Yes, the Dutch are like the canary in the coal mine, because they start from a point of disadvantage. But it would seem that it doesn’t matter how smart, experienced or wealthy we are, none of us will be immune to the damage we’re doing to the planet.

Consider the Thames Barrier, one of the world’s biggest flood protection structures, keeping London safe from flooding. Authorities say it will be able to cope with rising water levels – but only up to 2030. That’s why the Environment Agency is working on a plan to beef up London’s flood defences – but only up to 2100. And that’s if sea levels don’t rise at a faster rate than anticipated.

It’s about all of us all around the world. And it’s about now.

The frustrating thing for the Dutch is that they could get down to zero emissions, recycle everything and live the greenest lives in the world, but it will make no difference – unless other nations do, too. They are just a small part of the global whole.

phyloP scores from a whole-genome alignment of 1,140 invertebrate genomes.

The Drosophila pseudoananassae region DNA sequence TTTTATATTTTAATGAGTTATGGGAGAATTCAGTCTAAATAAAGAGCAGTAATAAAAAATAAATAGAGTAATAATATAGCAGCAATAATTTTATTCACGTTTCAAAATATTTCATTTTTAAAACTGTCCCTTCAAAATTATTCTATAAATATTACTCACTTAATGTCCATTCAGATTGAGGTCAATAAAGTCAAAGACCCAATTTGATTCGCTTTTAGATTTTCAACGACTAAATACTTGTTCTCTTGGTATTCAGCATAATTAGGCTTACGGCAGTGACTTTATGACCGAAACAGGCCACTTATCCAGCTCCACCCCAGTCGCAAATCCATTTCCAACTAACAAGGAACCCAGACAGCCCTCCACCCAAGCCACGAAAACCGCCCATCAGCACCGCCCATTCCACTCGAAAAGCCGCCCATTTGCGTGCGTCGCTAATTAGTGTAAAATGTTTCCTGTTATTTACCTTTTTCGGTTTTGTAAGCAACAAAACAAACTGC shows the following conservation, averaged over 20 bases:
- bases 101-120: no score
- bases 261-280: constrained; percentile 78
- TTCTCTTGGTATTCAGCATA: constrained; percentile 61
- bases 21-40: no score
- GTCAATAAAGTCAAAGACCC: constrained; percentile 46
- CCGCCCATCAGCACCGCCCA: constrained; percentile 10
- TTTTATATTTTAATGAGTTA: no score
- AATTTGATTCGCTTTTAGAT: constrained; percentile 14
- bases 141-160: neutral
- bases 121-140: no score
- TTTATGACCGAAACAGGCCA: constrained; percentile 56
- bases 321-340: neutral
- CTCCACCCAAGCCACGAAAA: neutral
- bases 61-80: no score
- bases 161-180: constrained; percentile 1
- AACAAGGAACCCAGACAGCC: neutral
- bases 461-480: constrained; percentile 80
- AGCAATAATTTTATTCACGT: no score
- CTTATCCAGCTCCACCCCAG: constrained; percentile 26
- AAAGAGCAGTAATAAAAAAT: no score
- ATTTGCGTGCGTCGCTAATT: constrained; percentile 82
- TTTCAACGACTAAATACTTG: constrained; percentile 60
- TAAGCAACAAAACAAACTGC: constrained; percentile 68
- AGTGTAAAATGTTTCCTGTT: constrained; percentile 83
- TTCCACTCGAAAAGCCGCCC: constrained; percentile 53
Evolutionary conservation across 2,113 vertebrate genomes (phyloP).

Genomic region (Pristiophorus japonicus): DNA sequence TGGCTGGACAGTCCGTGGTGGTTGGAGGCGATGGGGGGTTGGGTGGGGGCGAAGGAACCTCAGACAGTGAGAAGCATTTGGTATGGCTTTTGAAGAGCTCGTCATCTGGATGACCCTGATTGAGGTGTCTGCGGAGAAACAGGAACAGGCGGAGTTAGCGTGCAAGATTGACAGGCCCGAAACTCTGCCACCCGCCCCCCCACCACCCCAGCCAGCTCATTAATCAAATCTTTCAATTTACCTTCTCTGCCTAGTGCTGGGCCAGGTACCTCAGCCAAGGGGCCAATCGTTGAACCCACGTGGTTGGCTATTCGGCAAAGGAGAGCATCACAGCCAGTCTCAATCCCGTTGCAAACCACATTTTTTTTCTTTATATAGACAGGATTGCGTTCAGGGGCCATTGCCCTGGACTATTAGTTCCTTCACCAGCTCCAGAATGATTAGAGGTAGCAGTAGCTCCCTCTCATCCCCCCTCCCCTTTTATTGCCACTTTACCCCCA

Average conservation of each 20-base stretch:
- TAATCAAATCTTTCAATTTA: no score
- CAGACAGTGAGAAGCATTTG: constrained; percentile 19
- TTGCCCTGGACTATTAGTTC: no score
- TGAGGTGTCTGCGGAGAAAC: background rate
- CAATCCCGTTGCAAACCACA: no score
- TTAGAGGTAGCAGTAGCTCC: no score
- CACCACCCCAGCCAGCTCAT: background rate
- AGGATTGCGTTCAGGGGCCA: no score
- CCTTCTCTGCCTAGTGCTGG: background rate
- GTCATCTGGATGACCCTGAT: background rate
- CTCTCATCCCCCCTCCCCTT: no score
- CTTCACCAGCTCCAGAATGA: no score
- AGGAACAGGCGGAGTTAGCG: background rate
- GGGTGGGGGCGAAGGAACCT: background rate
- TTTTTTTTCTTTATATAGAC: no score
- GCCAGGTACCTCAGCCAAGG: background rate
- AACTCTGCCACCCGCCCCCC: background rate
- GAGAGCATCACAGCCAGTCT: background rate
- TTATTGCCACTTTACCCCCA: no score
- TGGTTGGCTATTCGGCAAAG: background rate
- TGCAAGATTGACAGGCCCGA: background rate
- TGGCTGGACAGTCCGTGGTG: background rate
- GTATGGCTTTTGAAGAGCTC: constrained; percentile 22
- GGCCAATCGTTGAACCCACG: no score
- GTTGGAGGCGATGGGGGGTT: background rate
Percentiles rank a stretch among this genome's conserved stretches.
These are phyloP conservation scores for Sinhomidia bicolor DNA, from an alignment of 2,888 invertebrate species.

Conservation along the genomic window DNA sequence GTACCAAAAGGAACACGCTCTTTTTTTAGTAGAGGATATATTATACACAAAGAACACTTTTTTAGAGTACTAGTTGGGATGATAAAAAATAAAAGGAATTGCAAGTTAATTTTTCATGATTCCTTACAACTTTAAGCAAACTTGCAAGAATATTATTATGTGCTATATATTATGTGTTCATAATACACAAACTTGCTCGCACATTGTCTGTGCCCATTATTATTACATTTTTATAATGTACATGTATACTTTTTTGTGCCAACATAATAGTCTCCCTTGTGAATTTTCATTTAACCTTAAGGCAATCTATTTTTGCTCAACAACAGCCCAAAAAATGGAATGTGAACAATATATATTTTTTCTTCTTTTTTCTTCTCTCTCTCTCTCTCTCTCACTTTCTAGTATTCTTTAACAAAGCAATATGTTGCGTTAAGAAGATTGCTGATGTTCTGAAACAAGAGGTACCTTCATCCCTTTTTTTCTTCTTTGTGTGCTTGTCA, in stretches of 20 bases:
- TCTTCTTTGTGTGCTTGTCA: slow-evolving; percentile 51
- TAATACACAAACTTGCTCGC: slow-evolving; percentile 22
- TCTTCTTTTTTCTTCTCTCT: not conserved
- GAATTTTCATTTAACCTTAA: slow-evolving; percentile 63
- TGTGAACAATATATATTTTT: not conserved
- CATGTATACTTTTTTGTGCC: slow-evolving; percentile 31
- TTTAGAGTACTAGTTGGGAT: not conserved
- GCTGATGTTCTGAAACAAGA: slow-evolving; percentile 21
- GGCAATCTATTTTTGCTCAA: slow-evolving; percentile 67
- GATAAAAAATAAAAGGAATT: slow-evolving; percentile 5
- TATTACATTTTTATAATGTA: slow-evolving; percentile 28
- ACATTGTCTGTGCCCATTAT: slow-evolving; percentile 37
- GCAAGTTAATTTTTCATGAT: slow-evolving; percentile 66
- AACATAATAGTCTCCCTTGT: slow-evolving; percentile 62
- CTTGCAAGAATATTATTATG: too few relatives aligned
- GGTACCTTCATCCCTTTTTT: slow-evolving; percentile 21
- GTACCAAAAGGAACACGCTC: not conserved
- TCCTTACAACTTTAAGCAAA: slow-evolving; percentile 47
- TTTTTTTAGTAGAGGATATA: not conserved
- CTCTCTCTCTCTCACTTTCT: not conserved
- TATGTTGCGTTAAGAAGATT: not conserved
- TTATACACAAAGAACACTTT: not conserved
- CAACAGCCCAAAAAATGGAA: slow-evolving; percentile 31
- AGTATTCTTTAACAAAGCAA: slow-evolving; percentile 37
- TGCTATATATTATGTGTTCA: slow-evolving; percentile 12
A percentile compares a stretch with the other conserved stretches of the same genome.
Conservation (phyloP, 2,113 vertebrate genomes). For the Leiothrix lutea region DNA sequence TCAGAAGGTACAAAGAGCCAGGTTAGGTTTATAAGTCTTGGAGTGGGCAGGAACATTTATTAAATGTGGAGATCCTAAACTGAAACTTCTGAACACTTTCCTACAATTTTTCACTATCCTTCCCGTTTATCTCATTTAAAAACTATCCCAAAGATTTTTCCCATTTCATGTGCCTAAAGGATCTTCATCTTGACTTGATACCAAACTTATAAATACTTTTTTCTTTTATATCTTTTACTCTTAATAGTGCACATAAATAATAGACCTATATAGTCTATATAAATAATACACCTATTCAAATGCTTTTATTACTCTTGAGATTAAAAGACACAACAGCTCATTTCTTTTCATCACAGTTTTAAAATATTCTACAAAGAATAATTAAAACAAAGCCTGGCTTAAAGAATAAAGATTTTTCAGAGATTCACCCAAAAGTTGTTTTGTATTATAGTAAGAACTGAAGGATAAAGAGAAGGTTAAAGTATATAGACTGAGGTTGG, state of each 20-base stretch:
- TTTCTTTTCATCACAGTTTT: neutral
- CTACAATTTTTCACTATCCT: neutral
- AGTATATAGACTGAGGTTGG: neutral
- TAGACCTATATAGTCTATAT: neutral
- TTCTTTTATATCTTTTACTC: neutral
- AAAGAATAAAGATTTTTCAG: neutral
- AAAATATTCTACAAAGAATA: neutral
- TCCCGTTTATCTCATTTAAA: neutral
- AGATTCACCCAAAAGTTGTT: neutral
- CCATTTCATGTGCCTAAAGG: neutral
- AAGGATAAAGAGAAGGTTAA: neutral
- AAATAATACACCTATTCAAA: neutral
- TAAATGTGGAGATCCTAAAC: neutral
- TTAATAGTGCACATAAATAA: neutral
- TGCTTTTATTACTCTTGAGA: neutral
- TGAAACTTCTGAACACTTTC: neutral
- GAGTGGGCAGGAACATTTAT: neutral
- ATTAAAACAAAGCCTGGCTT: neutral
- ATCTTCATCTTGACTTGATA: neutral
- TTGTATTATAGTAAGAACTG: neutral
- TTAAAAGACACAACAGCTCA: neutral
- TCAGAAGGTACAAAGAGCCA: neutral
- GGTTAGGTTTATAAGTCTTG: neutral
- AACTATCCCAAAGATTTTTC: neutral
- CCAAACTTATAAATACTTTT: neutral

Practical Action has pioneered the growing of pumpkins in sandbanks left by receeding flood waters in Bangladesh

We are all dependent on one another. One planet. One people. And we owe our first duty to those of us whose lives and livelihoods have already been ravaged by the climate change we’ve collectively caused. The good news is, there’s plenty we can do.

  • Practical Action has found ways to make farming successful and planet friendly in the harshest environments and in a range of contexts, from the highlands of Nepal, the flood plains of Bangladesh, all the way to drought-hit sub-Saharan Africa.
  • We’ve helped develop advanced systems that use cheap tech to predict floods and enable people to develop action plans to minimise the effects of disasters.
  • We’ve found ways to power up the progress of some of the world’s poorest people through economically viable, clean, affordable energy.
  • We’re pioneering ways to turn human, organic and plastic waste into energy and fertiliser to fuel the planet. Not in ‘easy’ places to operate, but in the world’s biggest refugee camps and cramped urban settlements.

The answers are out there. But it will take ingenuity, a collective effort and a sense of urgency to refine, adopt and scale the solutions globally. And that requires political will and your support.

So we applaud the climate protesters! And we encourage them to embrace the whole picture for the whole world and all of its people…